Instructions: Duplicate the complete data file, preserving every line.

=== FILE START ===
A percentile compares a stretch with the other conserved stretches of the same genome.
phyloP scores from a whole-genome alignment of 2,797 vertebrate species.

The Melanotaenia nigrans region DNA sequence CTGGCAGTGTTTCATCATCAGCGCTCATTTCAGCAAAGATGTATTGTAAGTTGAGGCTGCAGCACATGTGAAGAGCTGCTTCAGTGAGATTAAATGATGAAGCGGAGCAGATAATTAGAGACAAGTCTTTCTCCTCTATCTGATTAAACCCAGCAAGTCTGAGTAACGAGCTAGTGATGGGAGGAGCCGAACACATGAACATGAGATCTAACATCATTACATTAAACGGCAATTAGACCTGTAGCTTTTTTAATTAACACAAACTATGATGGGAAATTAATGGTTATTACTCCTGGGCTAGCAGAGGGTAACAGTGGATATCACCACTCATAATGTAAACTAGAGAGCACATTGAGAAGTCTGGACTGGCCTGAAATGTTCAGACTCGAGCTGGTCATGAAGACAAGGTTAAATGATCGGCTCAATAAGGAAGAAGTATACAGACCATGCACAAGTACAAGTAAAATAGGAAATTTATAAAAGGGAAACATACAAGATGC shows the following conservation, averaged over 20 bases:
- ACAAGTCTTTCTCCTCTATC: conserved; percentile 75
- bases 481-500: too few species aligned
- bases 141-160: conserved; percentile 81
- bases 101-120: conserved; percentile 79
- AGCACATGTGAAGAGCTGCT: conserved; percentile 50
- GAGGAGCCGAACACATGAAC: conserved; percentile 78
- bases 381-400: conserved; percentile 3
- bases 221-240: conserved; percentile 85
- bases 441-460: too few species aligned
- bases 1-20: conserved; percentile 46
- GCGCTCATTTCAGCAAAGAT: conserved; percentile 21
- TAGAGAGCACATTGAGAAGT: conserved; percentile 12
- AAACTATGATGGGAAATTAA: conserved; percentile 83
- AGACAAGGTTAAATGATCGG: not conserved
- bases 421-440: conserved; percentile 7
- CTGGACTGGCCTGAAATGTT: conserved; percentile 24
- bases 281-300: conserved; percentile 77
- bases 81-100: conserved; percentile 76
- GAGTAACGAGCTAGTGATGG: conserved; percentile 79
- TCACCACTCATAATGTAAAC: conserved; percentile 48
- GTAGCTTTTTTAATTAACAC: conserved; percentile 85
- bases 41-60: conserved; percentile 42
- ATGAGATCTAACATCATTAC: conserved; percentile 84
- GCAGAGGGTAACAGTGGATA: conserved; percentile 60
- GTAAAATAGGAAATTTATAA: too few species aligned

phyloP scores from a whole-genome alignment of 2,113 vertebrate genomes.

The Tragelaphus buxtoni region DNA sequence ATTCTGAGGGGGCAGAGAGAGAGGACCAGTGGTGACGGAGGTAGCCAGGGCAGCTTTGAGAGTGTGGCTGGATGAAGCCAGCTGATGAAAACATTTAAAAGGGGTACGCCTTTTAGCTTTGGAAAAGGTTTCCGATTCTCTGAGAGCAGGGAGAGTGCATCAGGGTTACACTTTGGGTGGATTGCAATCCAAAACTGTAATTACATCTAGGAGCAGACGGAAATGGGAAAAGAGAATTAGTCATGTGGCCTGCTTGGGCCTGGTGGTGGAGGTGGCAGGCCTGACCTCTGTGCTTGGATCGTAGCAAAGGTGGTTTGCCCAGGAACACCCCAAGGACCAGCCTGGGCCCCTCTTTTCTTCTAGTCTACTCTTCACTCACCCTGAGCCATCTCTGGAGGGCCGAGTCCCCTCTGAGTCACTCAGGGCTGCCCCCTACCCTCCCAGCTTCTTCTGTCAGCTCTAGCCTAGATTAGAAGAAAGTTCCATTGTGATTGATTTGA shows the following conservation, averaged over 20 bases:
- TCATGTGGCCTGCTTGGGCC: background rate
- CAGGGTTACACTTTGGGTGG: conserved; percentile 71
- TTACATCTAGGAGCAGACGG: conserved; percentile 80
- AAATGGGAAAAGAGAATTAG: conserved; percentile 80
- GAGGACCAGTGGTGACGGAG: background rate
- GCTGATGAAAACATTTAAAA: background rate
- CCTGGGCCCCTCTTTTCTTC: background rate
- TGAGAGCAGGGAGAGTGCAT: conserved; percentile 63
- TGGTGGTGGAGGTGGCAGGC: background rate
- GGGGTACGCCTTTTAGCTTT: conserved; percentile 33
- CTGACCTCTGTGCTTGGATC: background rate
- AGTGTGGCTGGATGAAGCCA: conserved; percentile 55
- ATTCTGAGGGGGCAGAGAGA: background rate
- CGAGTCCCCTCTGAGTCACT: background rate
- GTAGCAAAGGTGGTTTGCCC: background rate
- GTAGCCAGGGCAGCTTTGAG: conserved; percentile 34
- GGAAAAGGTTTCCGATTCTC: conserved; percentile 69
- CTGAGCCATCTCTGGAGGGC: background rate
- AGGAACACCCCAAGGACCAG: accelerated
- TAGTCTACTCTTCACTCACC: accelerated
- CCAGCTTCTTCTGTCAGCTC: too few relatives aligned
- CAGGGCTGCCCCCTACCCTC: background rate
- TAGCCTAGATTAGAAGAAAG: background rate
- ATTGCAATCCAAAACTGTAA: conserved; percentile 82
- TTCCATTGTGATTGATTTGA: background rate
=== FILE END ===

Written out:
A percentile compares a stretch with the other conserved stretches of the same genome.
phyloP scores from a whole-genome alignment of 2,797 vertebrate species.

The Melanotaenia nigrans region DNA sequence CTGGCAGTGTTTCATCATCAGCGCTCATTTCAGCAAAGATGTATTGTAAGTTGAGGCTGCAGCACATGTGAAGAGCTGCTTCAGTGAGATTAAATGATGAAGCGGAGCAGATAATTAGAGACAAGTCTTTCTCCTCTATCTGATTAAACCCAGCAAGTCTGAGTAACGAGCTAGTGATGGGAGGAGCCGAACACATGAACATGAGATCTAACATCATTACATTAAACGGCAATTAGACCTGTAGCTTTTTTAATTAACACAAACTATGATGGGAAATTAATGGTTATTACTCCTGGGCTAGCAGAGGGTAACAGTGGATATCACCACTCATAATGTAAACTAGAGAGCACATTGAGAAGTCTGGACTGGCCTGAAATGTTCAGACTCGAGCTGGTCATGAAGACAAGGTTAAATGATCGGCTCAATAAGGAAGAAGTATACAGACCATGCACAAGTACAAGTAAAATAGGAAATTTATAAAAGGGAAACATACAAGATGC shows the following conservation, averaged over 20 bases:
- ACAAGTCTTTCTCCTCTATC: conserved; percentile 75
- bases 481-500: too few species aligned
- bases 141-160: conserved; percentile 81
- bases 101-120: conserved; percentile 79
- AGCACATGTGAAGAGCTGCT: conserved; percentile 50
- GAGGAGCCGAACACATGAAC: conserved; percentile 78
- bases 381-400: conserved; percentile 3
- bases 221-240: conserved; percentile 85
- bases 441-460: too few species aligned
- bases 1-20: conserved; percentile 46
- GCGCTCATTTCAGCAAAGAT: conserved; percentile 21
- TAGAGAGCACATTGAGAAGT: conserved; percentile 12
- AAACTATGATGGGAAATTAA: conserved; percentile 83
- AGACAAGGTTAAATGATCGG: not conserved
- bases 421-440: conserved; percentile 7
- CTGGACTGGCCTGAAATGTT: conserved; percentile 24
- bases 281-300: conserved; percentile 77
- bases 81-100: conserved; percentile 76
- GAGTAACGAGCTAGTGATGG: conserved; percentile 79
- TCACCACTCATAATGTAAAC: conserved; percentile 48
- GTAGCTTTTTTAATTAACAC: conserved; percentile 85
- bases 41-60: conserved; percentile 42
- ATGAGATCTAACATCATTAC: conserved; percentile 84
- GCAGAGGGTAACAGTGGATA: conserved; percentile 60
- GTAAAATAGGAAATTTATAA: too few species aligned

phyloP scores from a whole-genome alignment of 2,113 vertebrate genomes.

The Tragelaphus buxtoni region DNA sequence ATTCTGAGGGGGCAGAGAGAGAGGACCAGTGGTGACGGAGGTAGCCAGGGCAGCTTTGAGAGTGTGGCTGGATGAAGCCAGCTGATGAAAACATTTAAAAGGGGTACGCCTTTTAGCTTTGGAAAAGGTTTCCGATTCTCTGAGAGCAGGGAGAGTGCATCAGGGTTACACTTTGGGTGGATTGCAATCCAAAACTGTAATTACATCTAGGAGCAGACGGAAATGGGAAAAGAGAATTAGTCATGTGGCCTGCTTGGGCCTGGTGGTGGAGGTGGCAGGCCTGACCTCTGTGCTTGGATCGTAGCAAAGGTGGTTTGCCCAGGAACACCCCAAGGACCAGCCTGGGCCCCTCTTTTCTTCTAGTCTACTCTTCACTCACCCTGAGCCATCTCTGGAGGGCCGAGTCCCCTCTGAGTCACTCAGGGCTGCCCCCTACCCTCCCAGCTTCTTCTGTCAGCTCTAGCCTAGATTAGAAGAAAGTTCCATTGTGATTGATTTGA shows the following conservation, averaged over 20 bases:
- TCATGTGGCCTGCTTGGGCC: background rate
- CAGGGTTACACTTTGGGTGG: conserved; percentile 71
- TTACATCTAGGAGCAGACGG: conserved; percentile 80
- AAATGGGAAAAGAGAATTAG: conserved; percentile 80
- GAGGACCAGTGGTGACGGAG: background rate
- GCTGATGAAAACATTTAAAA: background rate
- CCTGGGCCCCTCTTTTCTTC: background rate
- TGAGAGCAGGGAGAGTGCAT: conserved; percentile 63
- TGGTGGTGGAGGTGGCAGGC: background rate
- GGGGTACGCCTTTTAGCTTT: conserved; percentile 33
- CTGACCTCTGTGCTTGGATC: background rate
- AGTGTGGCTGGATGAAGCCA: conserved; percentile 55
- ATTCTGAGGGGGCAGAGAGA: background rate
- CGAGTCCCCTCTGAGTCACT: background rate
- GTAGCAAAGGTGGTTTGCCC: background rate
- GTAGCCAGGGCAGCTTTGAG: conserved; percentile 34
- GGAAAAGGTTTCCGATTCTC: conserved; percentile 69
- CTGAGCCATCTCTGGAGGGC: background rate
- AGGAACACCCCAAGGACCAG: accelerated
- TAGTCTACTCTTCACTCACC: accelerated
- CCAGCTTCTTCTGTCAGCTC: too few relatives aligned
- CAGGGCTGCCCCCTACCCTC: background rate
- TAGCCTAGATTAGAAGAAAG: background rate
- ATTGCAATCCAAAACTGTAA: conserved; percentile 82
- TTCCATTGTGATTGATTTGA: background rate